INTIMIDATION OF WORKERS

Tofail terms US Congressmen’s letter indecent

Staff Correspondent

Six US Congressmen, who last week wrote a letter to prime minister Sheikh Hasina expressing concerns over the alleged intimidation of labour union in Bangladesh, will be invited soon to see for themselves the ‘improved’ labour rights situation, said commerce minister Tofail Ahmed on Monday.
He said the letter to be sent to the congressmen will also elaborate how the transformation in the country’s apparel sector is taking place to benefit the workers in the RMG sector after the industrial disaster of Rana Plaza.
Tofail made the comments after a meeting with the US ambassador in Dhaka Dan W Mozena at his secretariat office.
He said the letter sent by six Congressmen was ‘indecent’, given the ‘satisfactory’ improvement prevailing in the apparel sector involving its workers and labour leaders.
‘The letter is indecent and political’, Tofail told reporters.
The commerce minister said based on false information provided by IndustriAll, the US Congressmen had raised their concern.
Six US congressmen on June 30 expressed serious concern over an increased intimidation and harassment of labour activists, while Bangladesh is working to restore the Generalised System of Preferences facility to the US market.
The Congressmen — George Miller, Sander M Levin, Grace Meng, Eliot L Engel, Joseph Crowley and Janice D Schakowsky — expressed their concern in a letter sent to Prime Minister Sheikh Hasina.
In June last year, the US suspended Bangladesh’s trade benefits under the GSP, citing the country’s failure in ensuring proper worker rights.
The Congressmen issued warning against Bangladesh following recent comments on labour rights and workers’ freedom of association by Tofail Ahmed and Atiqul Islam, president of Bangladesh Garment Manufacturers and Exporters Association, sources said.
The letter reads : ‘We are pleased to see the government take some initial steps in response to the GSP action plan, and we welcome the increase in the registration of labour unions along with the other changes that have been made to improve working conditions in the garment export industry.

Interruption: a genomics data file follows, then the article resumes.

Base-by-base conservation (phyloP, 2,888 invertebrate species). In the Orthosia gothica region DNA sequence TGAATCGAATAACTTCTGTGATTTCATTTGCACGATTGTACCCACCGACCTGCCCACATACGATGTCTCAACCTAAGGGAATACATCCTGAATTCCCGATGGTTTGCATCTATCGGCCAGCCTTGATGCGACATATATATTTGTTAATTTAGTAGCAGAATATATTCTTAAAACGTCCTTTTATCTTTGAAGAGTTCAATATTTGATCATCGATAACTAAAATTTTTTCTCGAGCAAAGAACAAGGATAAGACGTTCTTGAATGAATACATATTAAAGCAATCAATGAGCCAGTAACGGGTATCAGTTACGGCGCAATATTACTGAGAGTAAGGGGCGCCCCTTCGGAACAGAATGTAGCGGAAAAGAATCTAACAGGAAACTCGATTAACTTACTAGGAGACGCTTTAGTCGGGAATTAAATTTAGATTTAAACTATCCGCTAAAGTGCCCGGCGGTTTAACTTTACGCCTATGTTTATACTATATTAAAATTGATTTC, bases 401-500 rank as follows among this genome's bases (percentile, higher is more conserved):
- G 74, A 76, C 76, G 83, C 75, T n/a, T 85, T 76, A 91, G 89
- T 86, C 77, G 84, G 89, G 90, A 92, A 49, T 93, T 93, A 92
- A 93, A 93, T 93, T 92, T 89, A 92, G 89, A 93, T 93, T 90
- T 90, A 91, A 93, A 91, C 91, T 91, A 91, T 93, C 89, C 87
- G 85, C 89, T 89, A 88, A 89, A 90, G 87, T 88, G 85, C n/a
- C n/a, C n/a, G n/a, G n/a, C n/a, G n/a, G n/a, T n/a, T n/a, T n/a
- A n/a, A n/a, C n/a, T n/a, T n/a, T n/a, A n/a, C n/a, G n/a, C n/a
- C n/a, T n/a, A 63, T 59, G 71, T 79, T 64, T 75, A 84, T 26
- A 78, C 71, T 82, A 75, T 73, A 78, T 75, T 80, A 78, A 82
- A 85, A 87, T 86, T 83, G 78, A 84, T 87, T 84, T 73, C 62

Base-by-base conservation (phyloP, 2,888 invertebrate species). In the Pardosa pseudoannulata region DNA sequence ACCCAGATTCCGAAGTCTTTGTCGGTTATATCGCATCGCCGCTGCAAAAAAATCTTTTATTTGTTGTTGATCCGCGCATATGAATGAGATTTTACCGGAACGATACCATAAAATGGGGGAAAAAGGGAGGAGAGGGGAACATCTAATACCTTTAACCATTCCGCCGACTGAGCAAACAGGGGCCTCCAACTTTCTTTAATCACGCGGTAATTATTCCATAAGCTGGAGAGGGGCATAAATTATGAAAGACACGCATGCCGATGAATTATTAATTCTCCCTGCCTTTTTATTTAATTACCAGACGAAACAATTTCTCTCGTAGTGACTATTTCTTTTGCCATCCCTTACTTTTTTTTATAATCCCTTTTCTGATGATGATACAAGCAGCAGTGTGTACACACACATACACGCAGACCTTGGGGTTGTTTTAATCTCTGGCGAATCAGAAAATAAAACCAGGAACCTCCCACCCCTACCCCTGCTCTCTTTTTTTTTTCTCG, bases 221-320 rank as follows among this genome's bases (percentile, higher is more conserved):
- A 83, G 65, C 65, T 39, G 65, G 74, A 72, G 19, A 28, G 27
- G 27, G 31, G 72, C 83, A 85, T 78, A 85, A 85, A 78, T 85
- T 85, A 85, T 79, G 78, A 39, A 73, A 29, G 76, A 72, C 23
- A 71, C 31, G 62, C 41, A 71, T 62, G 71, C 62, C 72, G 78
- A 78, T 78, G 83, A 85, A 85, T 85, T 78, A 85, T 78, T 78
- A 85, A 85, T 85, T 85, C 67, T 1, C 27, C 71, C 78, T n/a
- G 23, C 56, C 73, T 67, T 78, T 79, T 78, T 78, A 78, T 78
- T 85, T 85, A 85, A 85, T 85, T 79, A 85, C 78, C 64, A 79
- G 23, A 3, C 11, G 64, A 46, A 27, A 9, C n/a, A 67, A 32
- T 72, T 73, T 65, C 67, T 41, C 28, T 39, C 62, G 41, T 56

‘In particular, as union registrations have increased, we have also seen an increase in intimidation and harassment of labour activists. This is a serious concern to the United States government, including the US Congress.’
They urged Hasina to intervene as the Congressmen said they will not tolerate this kind of intimidation and violence.
Tofail said the IndustriAll after sending letter to US Congressmen seeking remedy against the so-called labour intimidation in the apparel sector now denies having made such communication with US authorities.
He said the government had registered over 150 labour unions in the garment sector in the last 18 months.
‘The registration of unions is the testimony that the government is positive towards trade union activities in the industrial sector,’ Tofail told the reporters.
Talking to reporters, ambassador Mozena said unfair labour practices, particularly crackdown on labour activists, are not acceptable and ‘must stop immediately.’



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